Live Aid backstage trivia – ‘hidden satellites’ to Bruce Springsteen donation

Live Aid took place on this day in 1985 (July 13) – but do you know it may not have been a concert at all?

Speaking at a special event celebrating Live Aid and the centenary of the BBC, as part of the BFI and Radio Times TV Festival 2022, Sir Bob Geldof revealed some behind the scenes secrets about the famous event.

The Boomtown Rats singer and spark behind Band Aid and Live Aid shared the moment he was inspired to hold a global broadcast – and how the concert finally came together with help from across the world, as well as bonds with a few famous faces.

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To celebrate the iconic event, we're taking a look at what really went down behind the scenes.

Live Aid might have looked completely different

Live Aid is one of the world's most famous charity concerts – but it was not always the plan to host concerts around the world.

After Bob Geldof recorded We Are The World with USA For Africa, the star's initial idea was to have a Christmas broadcast in 1985 of stars from USA For Africa and Band Aid performing their charity singles.

He said: "Now, you've got these two platforms. Everyone has signed up. They're now all members of this club. This can be taken somewhere else.

"At the USA for Africa thing, it strikes me that and I say, 'this may not be the last time you hear from me'."

Inspired by a World In Action 1967 broadcast, which famously included The Beatles' iconic performance of All You Need Is Love, Bob added: "In my head at that moment, I thought, maybe next Christmas we do 1967 All You Need Is Love again.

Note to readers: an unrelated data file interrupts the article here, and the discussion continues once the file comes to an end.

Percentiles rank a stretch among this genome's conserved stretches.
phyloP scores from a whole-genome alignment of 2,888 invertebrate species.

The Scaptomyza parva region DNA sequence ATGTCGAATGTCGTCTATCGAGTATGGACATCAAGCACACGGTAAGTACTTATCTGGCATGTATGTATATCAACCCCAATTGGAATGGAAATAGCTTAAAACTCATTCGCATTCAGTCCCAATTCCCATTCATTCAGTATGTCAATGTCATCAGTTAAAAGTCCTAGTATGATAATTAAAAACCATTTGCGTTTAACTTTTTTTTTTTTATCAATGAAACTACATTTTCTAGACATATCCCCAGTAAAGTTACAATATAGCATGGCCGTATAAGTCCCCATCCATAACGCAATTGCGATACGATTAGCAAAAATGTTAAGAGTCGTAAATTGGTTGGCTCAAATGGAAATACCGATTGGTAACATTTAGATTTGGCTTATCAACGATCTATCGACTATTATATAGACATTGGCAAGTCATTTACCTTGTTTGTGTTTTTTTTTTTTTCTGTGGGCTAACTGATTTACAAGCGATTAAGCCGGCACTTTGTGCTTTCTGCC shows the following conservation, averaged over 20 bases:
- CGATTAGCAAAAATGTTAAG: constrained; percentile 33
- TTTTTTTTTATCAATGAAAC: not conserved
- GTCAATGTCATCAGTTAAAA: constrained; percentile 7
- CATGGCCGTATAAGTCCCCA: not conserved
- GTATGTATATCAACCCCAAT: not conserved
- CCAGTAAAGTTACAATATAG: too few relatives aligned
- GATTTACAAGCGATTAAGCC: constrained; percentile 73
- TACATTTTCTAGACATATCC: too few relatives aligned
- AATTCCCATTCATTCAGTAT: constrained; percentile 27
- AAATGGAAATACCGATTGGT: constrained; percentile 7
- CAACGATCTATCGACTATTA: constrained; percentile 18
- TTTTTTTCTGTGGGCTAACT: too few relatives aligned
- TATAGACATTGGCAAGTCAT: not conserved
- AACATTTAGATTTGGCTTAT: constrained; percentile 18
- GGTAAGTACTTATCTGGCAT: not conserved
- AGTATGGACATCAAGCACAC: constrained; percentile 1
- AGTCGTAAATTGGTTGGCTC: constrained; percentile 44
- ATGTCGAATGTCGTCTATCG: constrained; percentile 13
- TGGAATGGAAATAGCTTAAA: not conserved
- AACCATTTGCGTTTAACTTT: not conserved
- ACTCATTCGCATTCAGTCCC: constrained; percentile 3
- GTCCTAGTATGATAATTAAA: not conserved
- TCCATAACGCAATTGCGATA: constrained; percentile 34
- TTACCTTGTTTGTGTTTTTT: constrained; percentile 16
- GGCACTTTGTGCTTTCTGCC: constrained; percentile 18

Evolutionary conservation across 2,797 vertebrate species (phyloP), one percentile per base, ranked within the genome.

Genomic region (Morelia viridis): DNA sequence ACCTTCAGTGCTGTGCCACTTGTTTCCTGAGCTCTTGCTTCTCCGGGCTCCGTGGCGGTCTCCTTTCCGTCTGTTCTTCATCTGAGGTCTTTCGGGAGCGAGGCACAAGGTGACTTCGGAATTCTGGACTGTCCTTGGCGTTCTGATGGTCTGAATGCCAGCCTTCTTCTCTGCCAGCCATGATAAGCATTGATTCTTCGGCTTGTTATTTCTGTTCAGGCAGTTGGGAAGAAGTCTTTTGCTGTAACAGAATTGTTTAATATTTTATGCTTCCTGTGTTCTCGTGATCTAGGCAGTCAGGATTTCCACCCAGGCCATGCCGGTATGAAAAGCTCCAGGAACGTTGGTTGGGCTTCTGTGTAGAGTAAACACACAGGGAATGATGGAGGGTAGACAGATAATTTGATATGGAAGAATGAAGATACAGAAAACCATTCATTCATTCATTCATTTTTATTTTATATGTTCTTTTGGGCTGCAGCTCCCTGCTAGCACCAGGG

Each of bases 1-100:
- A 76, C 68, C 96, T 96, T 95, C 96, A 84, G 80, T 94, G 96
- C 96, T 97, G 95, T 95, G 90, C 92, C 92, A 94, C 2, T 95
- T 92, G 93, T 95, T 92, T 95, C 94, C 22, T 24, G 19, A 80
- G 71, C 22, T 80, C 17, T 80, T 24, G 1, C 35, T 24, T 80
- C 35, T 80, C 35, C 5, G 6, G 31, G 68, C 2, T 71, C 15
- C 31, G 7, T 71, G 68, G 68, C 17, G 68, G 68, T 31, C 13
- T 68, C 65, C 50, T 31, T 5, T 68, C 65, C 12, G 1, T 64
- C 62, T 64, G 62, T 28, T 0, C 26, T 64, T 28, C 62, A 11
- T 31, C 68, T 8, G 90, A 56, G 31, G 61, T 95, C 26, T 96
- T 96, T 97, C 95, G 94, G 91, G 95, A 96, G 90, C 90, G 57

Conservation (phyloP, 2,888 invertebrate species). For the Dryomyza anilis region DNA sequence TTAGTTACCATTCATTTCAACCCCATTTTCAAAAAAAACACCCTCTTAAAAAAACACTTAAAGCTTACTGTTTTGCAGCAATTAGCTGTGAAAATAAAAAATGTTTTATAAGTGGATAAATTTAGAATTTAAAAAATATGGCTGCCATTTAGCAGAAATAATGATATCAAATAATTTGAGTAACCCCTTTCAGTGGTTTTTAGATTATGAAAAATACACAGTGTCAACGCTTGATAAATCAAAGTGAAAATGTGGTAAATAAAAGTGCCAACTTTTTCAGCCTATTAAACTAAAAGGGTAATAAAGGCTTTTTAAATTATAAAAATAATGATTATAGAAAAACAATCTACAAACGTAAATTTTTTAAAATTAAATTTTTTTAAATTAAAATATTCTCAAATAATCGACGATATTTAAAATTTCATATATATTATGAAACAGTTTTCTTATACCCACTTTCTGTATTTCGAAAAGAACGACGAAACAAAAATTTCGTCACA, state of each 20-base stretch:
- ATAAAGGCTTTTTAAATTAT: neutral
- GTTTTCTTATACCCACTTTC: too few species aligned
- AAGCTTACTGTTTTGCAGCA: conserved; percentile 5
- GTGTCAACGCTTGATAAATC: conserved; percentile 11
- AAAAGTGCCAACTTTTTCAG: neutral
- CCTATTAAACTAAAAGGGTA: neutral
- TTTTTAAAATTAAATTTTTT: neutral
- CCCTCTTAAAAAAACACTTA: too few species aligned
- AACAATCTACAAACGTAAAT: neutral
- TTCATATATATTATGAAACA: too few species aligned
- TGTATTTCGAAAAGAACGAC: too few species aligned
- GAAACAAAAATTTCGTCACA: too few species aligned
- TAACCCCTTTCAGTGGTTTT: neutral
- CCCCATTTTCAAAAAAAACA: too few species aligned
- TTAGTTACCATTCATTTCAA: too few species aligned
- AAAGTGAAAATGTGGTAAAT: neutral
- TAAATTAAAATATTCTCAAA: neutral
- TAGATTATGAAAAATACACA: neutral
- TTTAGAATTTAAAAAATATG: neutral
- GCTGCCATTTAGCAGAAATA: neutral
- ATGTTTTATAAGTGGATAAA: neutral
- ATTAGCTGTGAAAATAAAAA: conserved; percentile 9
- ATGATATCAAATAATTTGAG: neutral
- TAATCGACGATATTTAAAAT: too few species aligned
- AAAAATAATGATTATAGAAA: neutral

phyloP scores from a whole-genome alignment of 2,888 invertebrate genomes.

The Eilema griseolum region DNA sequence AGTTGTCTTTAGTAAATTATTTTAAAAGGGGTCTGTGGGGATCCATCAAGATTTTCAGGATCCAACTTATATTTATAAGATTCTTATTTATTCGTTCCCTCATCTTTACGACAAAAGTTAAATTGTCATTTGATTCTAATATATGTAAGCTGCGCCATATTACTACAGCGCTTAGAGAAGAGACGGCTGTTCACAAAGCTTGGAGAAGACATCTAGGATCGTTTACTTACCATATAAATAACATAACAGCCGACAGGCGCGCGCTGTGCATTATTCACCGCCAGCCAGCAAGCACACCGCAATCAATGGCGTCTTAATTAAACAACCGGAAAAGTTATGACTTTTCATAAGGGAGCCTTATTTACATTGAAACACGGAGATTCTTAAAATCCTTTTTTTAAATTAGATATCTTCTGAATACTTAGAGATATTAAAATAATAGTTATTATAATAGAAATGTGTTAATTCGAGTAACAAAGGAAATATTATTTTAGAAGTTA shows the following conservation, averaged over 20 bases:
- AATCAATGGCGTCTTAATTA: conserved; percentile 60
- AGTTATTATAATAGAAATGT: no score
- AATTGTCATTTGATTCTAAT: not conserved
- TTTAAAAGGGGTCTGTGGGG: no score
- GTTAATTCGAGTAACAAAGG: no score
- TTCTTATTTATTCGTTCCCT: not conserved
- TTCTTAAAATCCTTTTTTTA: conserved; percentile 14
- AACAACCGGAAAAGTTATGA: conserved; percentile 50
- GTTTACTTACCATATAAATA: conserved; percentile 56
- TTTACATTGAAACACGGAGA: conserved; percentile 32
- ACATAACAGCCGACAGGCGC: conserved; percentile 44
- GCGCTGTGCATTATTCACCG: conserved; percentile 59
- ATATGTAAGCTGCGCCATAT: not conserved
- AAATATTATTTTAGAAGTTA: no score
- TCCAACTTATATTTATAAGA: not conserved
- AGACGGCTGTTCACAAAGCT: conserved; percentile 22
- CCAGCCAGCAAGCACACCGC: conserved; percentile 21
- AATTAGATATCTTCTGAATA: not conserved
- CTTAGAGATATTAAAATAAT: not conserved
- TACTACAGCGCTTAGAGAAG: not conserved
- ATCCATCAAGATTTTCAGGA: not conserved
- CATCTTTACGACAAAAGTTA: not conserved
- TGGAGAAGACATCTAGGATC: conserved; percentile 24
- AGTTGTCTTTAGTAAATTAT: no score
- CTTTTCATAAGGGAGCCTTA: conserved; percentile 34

"We bring Band Aid and USA For Africa together for a Christmas broadcast of those two songs and that would work."

However, Bob instead decided to use the satellite technology of the time in a different way after suggesting the idea of a concert to The Band Aid Trust and rock music promoter Harvey Goldsmith.

"I go back to the Band Aid Trust and the head of the BBC at the time, Michael Grade – now Lord Grade and Chair Of Ofsted. Michael is still one of the trustees [of Band Aid] along with Midge [Ure].

"I went to them and I said, 'we could do a concert' – and Harvey [Goldsmith] said 'You're f*****g mad you are'.

"Harvey Goldsmith who is the great British impresario. Rock and Roll doesn't really happen in this country without Harvey putting on all the acts from the 1960s onwards.

"I said it could work, and there must now, thinking of Sputnik, thinking of Telstar, there must be enough satellites in the sky, that we could talk to each other for the first time."

'Secret military satellites'

Live Aid famously included concerts from both Wembley Stadium in London and JFK Stadium in Philadelphia, as well as music performances from countries across the world.

The technical power required to broadcast the concerts into homes around the world meant multiple satellites being utilised to beam Live Aid onto our TV screens – with Bob revealing how this was possible.

"I knew the LA Olympics had been the most successful, so I called up the organisers of the LA Olympics," said Bob.

"As to the TV thing, they came over and they said they'd do the satellite linkage for us.